Demystifying E-Commerce: 12 Questions Every E-Commerce Startup Should Answer

by Nina Curley, May 16, 2012

This piece is part of our Demystifying E-Commerce Series, which addresses the challenges of setting up and growing an e-commerce company in the region. Stay tuned for more to come at CoE E-Commerce on June 2nd & 3rd.

With an online retail market estimated at over $3.5 billion today, according to a study by Visa released last year, online retail in the Middle East is booming.

With solutions like ShopGo, aggregate online store sites like Dokkankom, in some ways, it has never been easier to go online in the Middle East. Even the somewhat crowded daily deals market seems far from tapped out.

Yet for startups building new businesses, challenges abound. While the region is linguistically monolithic, it's anything but cohesive when it comes to shipment and logistics. The process of shipment is hindered by customs formalities, paperwork, and various duty rates.

At Aramex, says Chief Operating Officer Iyad Kamal, "we're doing what we can to make it simpler," especially for startups. Aramex has, in the past year, built e-commerce solution REDe and begun offering discounted services to startups that include reduced shipping and warehousing rates. 

Aramex's vision for developing the ecosystem includes providing startups with advice to help them address the major elements of e-commerce. Startups need to consider 12 primary questions, says Kamal.

1) Why should I go online?

Well, the region is shopping online. Around around 46% of men and 32% of women who are online are buying products, according to a survey conducted by OneCard. 

Online retail is also growing faster than offline. Offline retail has grown 4% annually the last two years, while online spending has increased by over 10% annually, according to a recent study. 

Especially within the region, the growth potential is apparent. Regional online spending- with an estimated total market value of $3.5 billion a year- currently represents around 5% of total retail spending in the region, according to Aramex. Compare this to e-commerce comprising 15% of total retail in Europe and 17% in the U.S.; the MENA region has room to grow.

By going online, you offer availability to a bigger market, with better bargains and better variety, says Kamal. "There is no way to achieve the same level of variety in a brick-and-mortar store." 

2) What should I sell? 

The top 7 types of items purchased, according to data from Aramex's international Shop & Ship service, collected in late 2011, are: 

  1. Apparel
  2. Electronics
  3. Books
  4. DVD/CD
  5. Shoes
  6. Bag/Case
  7. Mail & Magazines 

Where electronics places on the list is heavily contingent on iPad and iPhone demand, notes Kamal; this data happened to be collected around the time that the iPhone 4S came out this past fall.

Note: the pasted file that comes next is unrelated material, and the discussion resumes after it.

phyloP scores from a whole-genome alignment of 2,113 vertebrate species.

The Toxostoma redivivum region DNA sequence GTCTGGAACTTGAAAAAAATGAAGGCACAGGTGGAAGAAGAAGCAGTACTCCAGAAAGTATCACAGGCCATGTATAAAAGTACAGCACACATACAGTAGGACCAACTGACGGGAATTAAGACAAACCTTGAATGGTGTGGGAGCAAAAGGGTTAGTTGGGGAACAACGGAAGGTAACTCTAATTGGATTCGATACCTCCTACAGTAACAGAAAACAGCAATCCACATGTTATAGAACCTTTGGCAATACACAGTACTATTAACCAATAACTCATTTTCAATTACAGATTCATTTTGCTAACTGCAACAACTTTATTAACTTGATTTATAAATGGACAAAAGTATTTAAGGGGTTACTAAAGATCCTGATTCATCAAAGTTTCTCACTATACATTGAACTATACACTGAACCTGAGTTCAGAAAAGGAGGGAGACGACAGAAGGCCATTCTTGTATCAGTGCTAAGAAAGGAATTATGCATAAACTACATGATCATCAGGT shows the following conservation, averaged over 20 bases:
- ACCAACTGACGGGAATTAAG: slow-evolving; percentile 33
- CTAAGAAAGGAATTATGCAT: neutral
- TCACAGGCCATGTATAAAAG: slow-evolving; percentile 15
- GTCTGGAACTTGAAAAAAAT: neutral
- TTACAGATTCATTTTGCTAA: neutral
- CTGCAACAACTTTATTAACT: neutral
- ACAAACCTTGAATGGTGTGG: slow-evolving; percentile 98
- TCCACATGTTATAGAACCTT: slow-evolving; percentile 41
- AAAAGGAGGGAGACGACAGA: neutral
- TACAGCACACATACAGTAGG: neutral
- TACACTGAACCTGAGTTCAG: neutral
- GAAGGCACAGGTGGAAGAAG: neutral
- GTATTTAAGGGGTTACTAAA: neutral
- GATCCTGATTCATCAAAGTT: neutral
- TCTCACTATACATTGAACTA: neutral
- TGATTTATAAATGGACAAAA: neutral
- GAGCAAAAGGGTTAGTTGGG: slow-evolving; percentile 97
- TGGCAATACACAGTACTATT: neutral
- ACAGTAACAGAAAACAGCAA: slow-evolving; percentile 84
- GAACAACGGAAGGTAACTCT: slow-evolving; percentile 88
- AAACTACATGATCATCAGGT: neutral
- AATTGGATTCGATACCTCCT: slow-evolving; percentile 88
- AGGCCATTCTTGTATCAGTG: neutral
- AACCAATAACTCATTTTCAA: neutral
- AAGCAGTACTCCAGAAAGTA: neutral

3) Where should I sell?

Aramex's Shop & Ship data reveals that most e-commerce orders are shipped to Saudi Arabia and Kuwait, followed by the UAE and the rest of the Gulf countries, and then the Levant. This hierarchy is unsurprising given that higher per-capita income in the Gulf boosts demand while lower import duties lower cost.

"There is a direct association between e-commerce spending and per capita income," says Kamal.

Customs policies in the Gulf, where typically a 5% tax is levied for items over a given amount, around $270, work well for online retail, which tends towards individual shipments of under $100. Traditional commerce, on the other hand, is characterized by concentrated bulk orders of over $1000.

Thus the Gulf might be a good place to start. Yet to be successful, your target market should be regional, says Kamal. To achieve the scale that will make an e-commerce business profitable, it's crucial that companies take on investment and expand quickly, Entrepreneur of the Week Dan Stuart of LivingSocial recently pointed out.

4) Where should I stock?

The decision to ship directly from a source on each order, stock in a free zone, or stock in a non-free zone depends upon several factors, says Kamal. 

First, a company must assess the amount of volume it is handling. For many e-commerce companies, it will make sense to store locally in a Free Zone, to avoid dealing with customs formalities on independent orders, and to reduce the shipment distance for returns.

Those looking to stock their goods in a Free Zone can stock with Aramex if they prefer not to go through the formalities of registering or storing in a given Free Zone. Currently, the logistics company has a presence in Free Zones in Amman, Bahrain, Beirut, and Dubai. "Bahrain is a good location to store in for feeding the Bahraini and Saudi markets," says Kamal.